Editors Note: Jay Clayton is Chairman of the U.S. Securities and Exchange Commission. This post is based on Chairman Clayton’s recent remarks at the PLI 49th Annual Institute on Securities Regulation. The views expressed in this post are those of Mr. Clayton and do not necessarily reflect those of the Securities and Exchange Commission or its staff.
My remarks will focus on governance and transparency. These issues are, of course, related. Among its many benefits, transparency facilitates effective governance. My first topic will be transparency with respect to the operations of the Securities and Exchange Commission (the “SEC” or the “Commission”). Then I will turn to transparency in our securities markets—or said another way, how we can reduce opacity and, thereby, enhance our efforts to deter, mitigate, and eliminate fraud.
Commission Governance—The SEC’s Agenda
Rulemaking is a key function of the Commission. And, when we are setting the rules for the securities markets, there are many rules we, the SEC, must follow. The most well-known is the Administrative Procedure Act, or the APA. Another statute—a transparency-oriented one—is the Regulatory Flexibility Act, or the RFA. The goal of the RFA is to fit regulatory and informational requirements to the scale of businesses. That objective—in two words, regulatory proportionality—rings true with me. Under the RFA, federal agencies must “prepare an agenda of all regulations under development or review.” The agenda then distinguishes between rulemakings to be accomplished in the near-term—one-year—and the long-term—more than a year.
For understandable reasons, the SEC’s near-term agenda has swelled over the years. The Commission has limited resources, and rulemaking is, by its very nature, time- and resource-intensive. As a result, if all, or substantially all, of the rulemakings listed on previous near-term agendas were to evolve through to adoption, the process would take years. A quick data point: over the past 10 years, the Commission has completed, on average, only a third of the rules listed on the near-term agenda. Let me be clear that I am not criticizing the approach of my predecessors. Prior Commission Chairs Mary Schapiro, Elisse Walter, and Mary Jo White, and Acting Chairman Michael Piwowar all were charged with an unprecedented number of mandates, and the Commission was highly productive in promulgating rules during their tenures. I expect that if I were in their shoes, my “Reg Flex” agendas would have looked much the same.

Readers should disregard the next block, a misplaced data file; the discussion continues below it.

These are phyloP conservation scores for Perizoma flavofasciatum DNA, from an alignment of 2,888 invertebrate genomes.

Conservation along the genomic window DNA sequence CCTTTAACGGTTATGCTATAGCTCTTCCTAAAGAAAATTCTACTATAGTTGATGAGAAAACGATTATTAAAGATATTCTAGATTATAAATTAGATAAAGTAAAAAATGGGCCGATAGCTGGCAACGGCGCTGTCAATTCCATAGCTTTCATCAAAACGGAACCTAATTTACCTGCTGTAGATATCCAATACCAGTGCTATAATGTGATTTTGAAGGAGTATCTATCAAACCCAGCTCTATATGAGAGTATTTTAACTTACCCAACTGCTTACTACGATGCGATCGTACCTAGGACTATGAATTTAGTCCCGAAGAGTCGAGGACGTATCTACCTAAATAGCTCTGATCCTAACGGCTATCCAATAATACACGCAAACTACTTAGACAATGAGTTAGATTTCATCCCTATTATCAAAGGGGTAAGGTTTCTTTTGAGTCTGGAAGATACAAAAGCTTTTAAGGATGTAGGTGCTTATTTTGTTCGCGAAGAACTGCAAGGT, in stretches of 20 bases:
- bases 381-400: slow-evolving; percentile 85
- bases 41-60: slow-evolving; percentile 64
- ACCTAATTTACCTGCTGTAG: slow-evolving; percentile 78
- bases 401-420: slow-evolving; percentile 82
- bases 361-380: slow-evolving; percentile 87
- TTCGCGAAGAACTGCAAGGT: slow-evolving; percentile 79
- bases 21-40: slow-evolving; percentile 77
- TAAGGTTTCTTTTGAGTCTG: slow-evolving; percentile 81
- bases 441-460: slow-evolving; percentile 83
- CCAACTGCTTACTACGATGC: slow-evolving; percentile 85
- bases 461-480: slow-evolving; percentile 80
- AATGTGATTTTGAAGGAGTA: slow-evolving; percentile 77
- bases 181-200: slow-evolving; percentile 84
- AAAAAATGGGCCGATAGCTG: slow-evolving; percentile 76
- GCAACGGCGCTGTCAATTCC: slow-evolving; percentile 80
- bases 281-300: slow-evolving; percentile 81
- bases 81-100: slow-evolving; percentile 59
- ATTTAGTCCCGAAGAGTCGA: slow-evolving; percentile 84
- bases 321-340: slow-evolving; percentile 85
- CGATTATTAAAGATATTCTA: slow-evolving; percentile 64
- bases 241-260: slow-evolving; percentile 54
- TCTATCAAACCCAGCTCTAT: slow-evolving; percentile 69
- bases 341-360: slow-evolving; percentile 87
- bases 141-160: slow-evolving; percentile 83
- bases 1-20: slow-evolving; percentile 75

The next near-term agenda, which will be published as part of the federal government’s Unified Agenda in coming months, will be shorter than in the recent past. This change is rooted in a commitment to increase transparency and accountability. Some may question the prioritization reflected in the near-term agenda. They have a right to do so, and we welcome constructive comments. We should endeavor to be transparent to Congress, investors, issuers, and other interested parties about what rules we intend to pursue and have a reasonable expectation of completing over the coming year. And then, we must set forth to do it.
A shorter near-term agenda does not mean that that work of the SEC is slowing down. I am pleased that we are already making progress on many of our near-term projects. Between early October, when we submitted our agenda to OMB, and today, the agency has already completed two of the listed rulemakings. In crafting the near-term agenda, we were mindful to reserve capacity for the Commission to react to major events or changes in the broader regulatory landscape. Recently, we provided timely, targeted relief to publicly traded companies, investment companies and others affected by Hurricanes Harvey, Irma, and Maria. The Commission and the staff also provided interpretive guidance to assist companies with their efforts to comply with the pay ratio rule, and the staff issued a legal bulletin on shareholder proposals. Separately, last month Commission staff issued three related no-action letters to provide market participants with greater certainty about the application of U.S. regulation as they engage in efforts to comply with the European Union’s Markets in Financial Instruments Directive, or MiFID II, in advance of the January3rd implementation date. This was our first significant “at bat” on MiFID II. I expect there will be many more pitches to come as our European colleagues seek to restructure their approach to various national, regional, and global markets. Geographic and activity-specific regulatory changes driven by MiFID II will almost certainly have substantial ripple effects that the SEC and other U.S. regulators will be called on to anticipate and address.
Commission Governance—Approach to the Agency’s Five-Year Strategic Plan